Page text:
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Bishop Daniel Payne: a black teacher during slavery

By Damon L. Fordham

Most non historians’ knowledge of blacks during the 1800s tends to be an incomplete understanding of slavery as a time of complete illiteracy and ignorance for African Americans. It may surprise most people today to learn that there were many brilliant African Americans during the slavery era who are not discussed in most classrooms today. One of them, Bishop Daniel Alexander Payne, was a Charleston native who taught slaves and free blacks in his city in the 1830s and was the first African American to serve as president of a college.

Daniel Payne was born in Charleston on February 24, 1811, to London and Martha Payne, who were both free blacks of racially mixed origin. His parents died young, but Daniel learned to love reading and knowledge at an early age. He was taught by a free black Charlestonian from Berkeley County named Thomas Bonneau, but Payne learned more through reading on his own. He taught himself to master subjects as Greek, Latin, mathematics, science and classical literature. He was especially proud of learning Hebrew and Ancient Greek on his own so that he could read the Bible in its original written languages. When Payne joined the Methodist church at age 15, he said that he heard the voice of God telling him, “I have set thee apart to educate thyself in order that thou mayest be an educator to thy people.”Payne would spend the rest of his life obeying this order. He described his early efforts in his autobiography, Reflections on Seventy Years.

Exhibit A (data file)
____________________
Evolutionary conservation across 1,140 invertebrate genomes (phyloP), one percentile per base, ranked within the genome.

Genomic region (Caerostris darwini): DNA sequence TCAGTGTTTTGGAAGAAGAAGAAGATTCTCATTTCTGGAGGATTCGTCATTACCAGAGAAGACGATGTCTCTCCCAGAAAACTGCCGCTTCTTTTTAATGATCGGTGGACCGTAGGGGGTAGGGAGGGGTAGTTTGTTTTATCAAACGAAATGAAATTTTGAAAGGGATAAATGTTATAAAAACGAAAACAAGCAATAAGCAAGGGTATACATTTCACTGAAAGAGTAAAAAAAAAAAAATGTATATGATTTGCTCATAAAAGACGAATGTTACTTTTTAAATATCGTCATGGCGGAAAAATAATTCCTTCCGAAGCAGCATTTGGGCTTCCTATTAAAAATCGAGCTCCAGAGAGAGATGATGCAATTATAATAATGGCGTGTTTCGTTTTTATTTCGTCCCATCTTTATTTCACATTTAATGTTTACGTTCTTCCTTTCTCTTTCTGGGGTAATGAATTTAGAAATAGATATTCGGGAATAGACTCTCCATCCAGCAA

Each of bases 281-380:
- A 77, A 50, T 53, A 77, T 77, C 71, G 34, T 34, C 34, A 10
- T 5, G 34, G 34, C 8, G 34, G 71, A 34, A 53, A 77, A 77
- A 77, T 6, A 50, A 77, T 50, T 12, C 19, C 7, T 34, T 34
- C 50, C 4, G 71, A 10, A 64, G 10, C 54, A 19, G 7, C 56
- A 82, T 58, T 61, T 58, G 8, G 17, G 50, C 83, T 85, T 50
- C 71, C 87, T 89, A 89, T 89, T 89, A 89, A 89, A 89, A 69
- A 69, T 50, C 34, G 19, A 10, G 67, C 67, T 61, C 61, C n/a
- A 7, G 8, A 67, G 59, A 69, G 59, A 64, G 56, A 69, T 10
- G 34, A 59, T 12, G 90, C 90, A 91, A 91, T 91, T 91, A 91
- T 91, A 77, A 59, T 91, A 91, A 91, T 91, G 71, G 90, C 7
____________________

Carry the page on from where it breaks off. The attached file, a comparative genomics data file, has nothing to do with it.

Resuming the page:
“My first school was opened in 1829 in a house on Tradd Street occupied by one Cæsar Wright. It consisted of his three children, for each of whom he paid me fifty cents a month. I also taught three adult slaves at night, at the same price, thus making my monthly income from teaching only three dollars. This was not sufficient to feed me, but a slave-woman, Mrs. Eleanor Parker, supplied many of my wants. I was happy in my humble employment, but at the end of the year I was so discouraged at the financial result, and by the remarks expressed by envious persons, that I decided to seek some other employment which would yield better pay.”

However, Payne had an encounter with a slaveholder after considering this idea. While the two men were conversing, the slaveholder asked, “Do you know the difference between the master and his slave?” Payne was not sure. The slaveholder replied, Nothing but superior knowledge!” This reminded Payne of his duty to educate his people regardless of the circumstances, and he reopened his school. The second school expanded to a larger building that contained 60 pupils among enslaved as well as free black children and adults.